It’s Nick Nurse’s turn to adjust

12 mins read

Magnus Carlsen is one of the most talented chess players in history, but sometimes even he needs to make adjustments. Carlsen is known for creating tiny advantages and punching opponents in those weaknesses until they open into larger holes. He is merciless in his repetition of those attacks, but he is not classically aggressive. The 2016 World Chess Championship saw Carlsen face Sergey Karjakin, whose nickname is the “Minister of Defense.” It was clear that the match might be a conservative one.


And it was. The first seven games were all draws, as Carlsen and Karjakin repeated the same opening, the Ruy Lopez four times in the first seven games. Both players refused to budge, repeating their preparations and chewing on the same bones until all flesh was stripped from the possible tactics. In the eighth game, the players tried a new opening, the Colle. In a system that offers little dynamism and slows down the game, valuing defense over offense, Carlsen uncharacteristically made several errors and beat himself, letting the underdog take the lead.


Returning to basketball, Monday evening saw the Toronto Raptors, overwhelming favourites, picked to win the series by “18 of 20 ESPN writers and all six local Philadelphia beat writers,” according to Brett Brown, fall 94-89 to the Philadelphia 76ers. Brown, however, had aces up his sleeve coming into game two. His team was horrible in game one, so they switched it up. Brown hadn’t found any success in the mainlines of the Ruy Lopez, so he turned to a topsy turvy fever dream of an opening.


Philadelphia made its Defensive Player of the Year contender, 7-foot behemoth with left knee tendinitis and a stomach flu, the primary defender of Toronto’s speedy, spinning, spicemaster, Pascal Siakam. That would ostensibly seem like a bizarre decision, but there were two intelligent logical explanations behind the move.


Siakam is speedy, but the vast majority of his scoring comes near the rim. Over half of his shots came at the rim during the regular season, where he shot over 70 percent, so even if Siakam isn’t a traditional big, he usually scores like one. Embiid may not have the footspeed to track Siakam, but why should he bother to chase him around the perimeter? Embiid lurked near the rim and allowed Siakam to come to him, contesting every shot with his vastly superior length. At the same time, Embiid was able to cheat off of Siakam and help in the lane. Siakam had extra space to shoot, and he attempted seven triples. But he only connected on two, adding weight to the theory that Siakam’s shooting is a weakness that Philadelphia will attack in this series.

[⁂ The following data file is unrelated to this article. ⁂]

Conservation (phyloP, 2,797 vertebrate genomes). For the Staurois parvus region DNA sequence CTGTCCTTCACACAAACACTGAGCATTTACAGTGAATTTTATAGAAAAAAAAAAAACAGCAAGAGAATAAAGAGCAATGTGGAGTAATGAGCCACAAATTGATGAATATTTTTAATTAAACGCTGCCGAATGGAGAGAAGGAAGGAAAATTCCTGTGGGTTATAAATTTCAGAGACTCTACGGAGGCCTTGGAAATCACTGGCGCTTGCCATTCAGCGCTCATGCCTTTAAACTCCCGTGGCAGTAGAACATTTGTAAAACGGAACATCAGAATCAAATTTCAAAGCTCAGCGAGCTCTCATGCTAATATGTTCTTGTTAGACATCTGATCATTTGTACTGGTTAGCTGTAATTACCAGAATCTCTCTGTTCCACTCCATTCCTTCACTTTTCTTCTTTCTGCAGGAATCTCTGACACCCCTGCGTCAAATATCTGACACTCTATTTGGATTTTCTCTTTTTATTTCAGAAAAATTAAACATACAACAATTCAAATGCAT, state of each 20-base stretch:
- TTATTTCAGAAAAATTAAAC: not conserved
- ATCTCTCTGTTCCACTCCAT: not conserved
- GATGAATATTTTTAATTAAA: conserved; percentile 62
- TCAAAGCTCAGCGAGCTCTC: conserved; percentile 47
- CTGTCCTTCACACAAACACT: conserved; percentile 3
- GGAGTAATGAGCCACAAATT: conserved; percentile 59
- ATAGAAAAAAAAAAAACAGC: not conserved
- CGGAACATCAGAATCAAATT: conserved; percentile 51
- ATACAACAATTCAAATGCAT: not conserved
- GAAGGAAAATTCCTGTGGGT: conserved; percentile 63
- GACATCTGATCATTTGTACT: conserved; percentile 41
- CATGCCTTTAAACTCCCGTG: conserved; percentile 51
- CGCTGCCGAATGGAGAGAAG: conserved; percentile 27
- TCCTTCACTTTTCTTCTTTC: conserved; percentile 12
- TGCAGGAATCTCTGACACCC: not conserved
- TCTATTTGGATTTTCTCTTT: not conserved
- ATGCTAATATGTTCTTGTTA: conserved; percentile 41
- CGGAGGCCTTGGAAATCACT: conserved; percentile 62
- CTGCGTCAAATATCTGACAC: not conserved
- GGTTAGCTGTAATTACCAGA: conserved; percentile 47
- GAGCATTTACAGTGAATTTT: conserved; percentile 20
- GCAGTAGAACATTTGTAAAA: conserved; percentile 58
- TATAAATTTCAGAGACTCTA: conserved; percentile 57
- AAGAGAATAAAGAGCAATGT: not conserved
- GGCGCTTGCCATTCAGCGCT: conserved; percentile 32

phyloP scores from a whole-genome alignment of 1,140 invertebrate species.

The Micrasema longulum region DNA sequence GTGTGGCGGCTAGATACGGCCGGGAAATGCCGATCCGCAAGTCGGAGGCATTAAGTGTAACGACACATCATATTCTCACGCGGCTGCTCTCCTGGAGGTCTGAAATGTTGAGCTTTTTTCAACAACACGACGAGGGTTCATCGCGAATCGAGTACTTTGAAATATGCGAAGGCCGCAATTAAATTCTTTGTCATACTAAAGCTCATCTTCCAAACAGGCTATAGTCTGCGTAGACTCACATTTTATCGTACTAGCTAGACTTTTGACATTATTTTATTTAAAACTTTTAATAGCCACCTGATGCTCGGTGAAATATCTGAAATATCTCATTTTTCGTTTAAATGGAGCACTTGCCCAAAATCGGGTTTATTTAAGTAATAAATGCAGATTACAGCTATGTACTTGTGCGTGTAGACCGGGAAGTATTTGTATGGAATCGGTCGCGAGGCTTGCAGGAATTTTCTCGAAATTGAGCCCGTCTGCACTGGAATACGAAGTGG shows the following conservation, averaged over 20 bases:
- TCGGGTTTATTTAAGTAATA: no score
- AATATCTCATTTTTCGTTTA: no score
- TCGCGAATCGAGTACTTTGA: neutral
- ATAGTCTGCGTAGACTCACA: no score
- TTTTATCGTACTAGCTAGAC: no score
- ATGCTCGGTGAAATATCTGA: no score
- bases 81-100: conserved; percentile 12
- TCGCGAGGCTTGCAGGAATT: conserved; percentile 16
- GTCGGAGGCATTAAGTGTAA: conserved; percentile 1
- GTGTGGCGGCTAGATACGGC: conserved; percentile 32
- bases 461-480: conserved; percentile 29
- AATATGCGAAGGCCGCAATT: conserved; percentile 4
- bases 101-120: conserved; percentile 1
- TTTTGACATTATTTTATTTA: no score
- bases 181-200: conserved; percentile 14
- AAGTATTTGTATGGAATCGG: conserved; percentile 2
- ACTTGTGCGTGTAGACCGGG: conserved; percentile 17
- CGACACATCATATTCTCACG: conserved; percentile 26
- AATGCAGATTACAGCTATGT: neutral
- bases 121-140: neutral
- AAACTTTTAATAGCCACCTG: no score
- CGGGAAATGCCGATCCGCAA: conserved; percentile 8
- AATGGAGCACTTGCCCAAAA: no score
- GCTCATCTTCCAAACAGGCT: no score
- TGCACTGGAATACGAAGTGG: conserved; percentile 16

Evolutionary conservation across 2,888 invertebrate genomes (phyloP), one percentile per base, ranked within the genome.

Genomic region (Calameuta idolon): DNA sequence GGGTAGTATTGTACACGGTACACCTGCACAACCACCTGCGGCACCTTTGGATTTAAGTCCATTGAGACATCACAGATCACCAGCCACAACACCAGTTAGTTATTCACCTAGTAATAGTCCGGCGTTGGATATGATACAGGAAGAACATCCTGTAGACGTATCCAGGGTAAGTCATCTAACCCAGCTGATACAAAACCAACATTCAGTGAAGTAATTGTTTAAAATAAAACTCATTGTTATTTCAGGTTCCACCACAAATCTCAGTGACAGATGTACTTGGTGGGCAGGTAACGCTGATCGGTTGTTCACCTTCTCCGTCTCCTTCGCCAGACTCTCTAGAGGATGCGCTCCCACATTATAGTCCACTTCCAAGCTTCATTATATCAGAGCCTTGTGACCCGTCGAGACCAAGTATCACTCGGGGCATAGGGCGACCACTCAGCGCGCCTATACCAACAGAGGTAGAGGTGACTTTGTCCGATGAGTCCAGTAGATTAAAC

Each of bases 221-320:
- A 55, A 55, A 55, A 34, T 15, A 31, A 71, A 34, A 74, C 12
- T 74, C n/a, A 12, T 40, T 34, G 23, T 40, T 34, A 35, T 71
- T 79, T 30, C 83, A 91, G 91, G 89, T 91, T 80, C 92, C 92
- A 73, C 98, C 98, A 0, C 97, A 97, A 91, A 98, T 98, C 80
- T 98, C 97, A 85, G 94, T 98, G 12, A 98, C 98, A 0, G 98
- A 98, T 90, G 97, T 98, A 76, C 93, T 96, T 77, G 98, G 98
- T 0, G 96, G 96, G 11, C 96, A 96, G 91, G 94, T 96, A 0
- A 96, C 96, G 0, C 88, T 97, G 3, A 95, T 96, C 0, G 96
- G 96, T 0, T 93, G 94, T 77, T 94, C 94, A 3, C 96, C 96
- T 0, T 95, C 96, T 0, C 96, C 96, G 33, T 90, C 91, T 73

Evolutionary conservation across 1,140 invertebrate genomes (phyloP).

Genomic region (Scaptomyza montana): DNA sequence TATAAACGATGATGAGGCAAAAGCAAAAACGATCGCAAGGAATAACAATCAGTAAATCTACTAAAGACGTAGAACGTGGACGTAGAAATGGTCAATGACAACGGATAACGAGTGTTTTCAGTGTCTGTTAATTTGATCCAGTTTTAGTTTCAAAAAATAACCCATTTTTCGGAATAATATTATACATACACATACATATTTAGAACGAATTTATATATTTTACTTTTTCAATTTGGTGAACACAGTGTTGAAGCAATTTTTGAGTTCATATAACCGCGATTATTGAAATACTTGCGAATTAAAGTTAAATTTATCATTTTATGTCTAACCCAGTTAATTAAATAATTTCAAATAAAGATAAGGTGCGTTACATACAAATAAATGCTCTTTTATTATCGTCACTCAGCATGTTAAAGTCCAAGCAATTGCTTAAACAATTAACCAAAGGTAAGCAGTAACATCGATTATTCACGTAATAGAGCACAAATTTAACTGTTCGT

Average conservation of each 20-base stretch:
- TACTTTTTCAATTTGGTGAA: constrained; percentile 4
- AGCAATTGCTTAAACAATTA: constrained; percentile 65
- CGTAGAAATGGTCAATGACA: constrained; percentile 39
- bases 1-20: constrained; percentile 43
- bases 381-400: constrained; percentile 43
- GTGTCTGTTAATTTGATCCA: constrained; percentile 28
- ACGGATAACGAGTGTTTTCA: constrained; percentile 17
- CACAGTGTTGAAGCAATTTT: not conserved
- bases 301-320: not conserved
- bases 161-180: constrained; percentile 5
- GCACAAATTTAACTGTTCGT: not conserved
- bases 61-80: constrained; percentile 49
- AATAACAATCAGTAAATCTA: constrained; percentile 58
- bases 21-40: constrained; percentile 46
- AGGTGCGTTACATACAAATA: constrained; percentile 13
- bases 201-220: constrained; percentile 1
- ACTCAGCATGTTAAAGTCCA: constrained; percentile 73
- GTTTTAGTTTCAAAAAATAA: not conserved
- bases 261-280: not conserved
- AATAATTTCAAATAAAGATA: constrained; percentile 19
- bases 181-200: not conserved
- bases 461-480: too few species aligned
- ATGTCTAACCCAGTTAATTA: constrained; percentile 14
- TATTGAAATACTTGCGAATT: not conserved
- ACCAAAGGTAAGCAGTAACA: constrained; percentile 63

Embiid guarded Marc Gasol in game one, who is more of a shooting threat than Siakam. With Embiid on Toronto’s least threatening shooter in the starting lineup, Embiid was free to clog up the lane and punish Toronto for driving into a thicket of bodies. Embiid effectively neutralized one of Toronto’s most important scorers while hurting the scoring chances of Siakam’s teammates. You know who else inspires that defensive organization? One MVP candidate Giannis Antetokounmpo, and no, the comparison between Antetokounmpo and Siakam actually isn’t mine.


“We had a taste of some success with (Joel Embiid) on Giannis in our Milwaukee series (in the regular season). We felt like there was some similarities there,” said Brett Brown after the game in reference to his defensive tactic.


It worked. Siakam shot 7-of-18 from 2-point range and only attempted a pair of free throws. Embiid used his endless wingspan to challenge Siakam vertically, and though he was able to reach the rim at will, Siakam was unable to finish over such unfamiliar contests. Siakam, however, doesn’t think any adjustments are necessary.


“I think I was just rushing a little bit and then I missed a lot of shots, shots that I would take again,” said Siakam. “You know, I would take 100 times (out of 100).”


The different opening from Philadelphia didn’t just alter the Siakam matchup. As a result of the change, Tobias Harris defended Gasol. Harris is a capable post defender, and Gasol is not a great post scorer, so there was no damage done there. Toronto tested the look early in the first, with Gasol backing down Harris, but it ended in a turnaround fadeaway that missed badly. Philadelphia is happy giving up that attempt.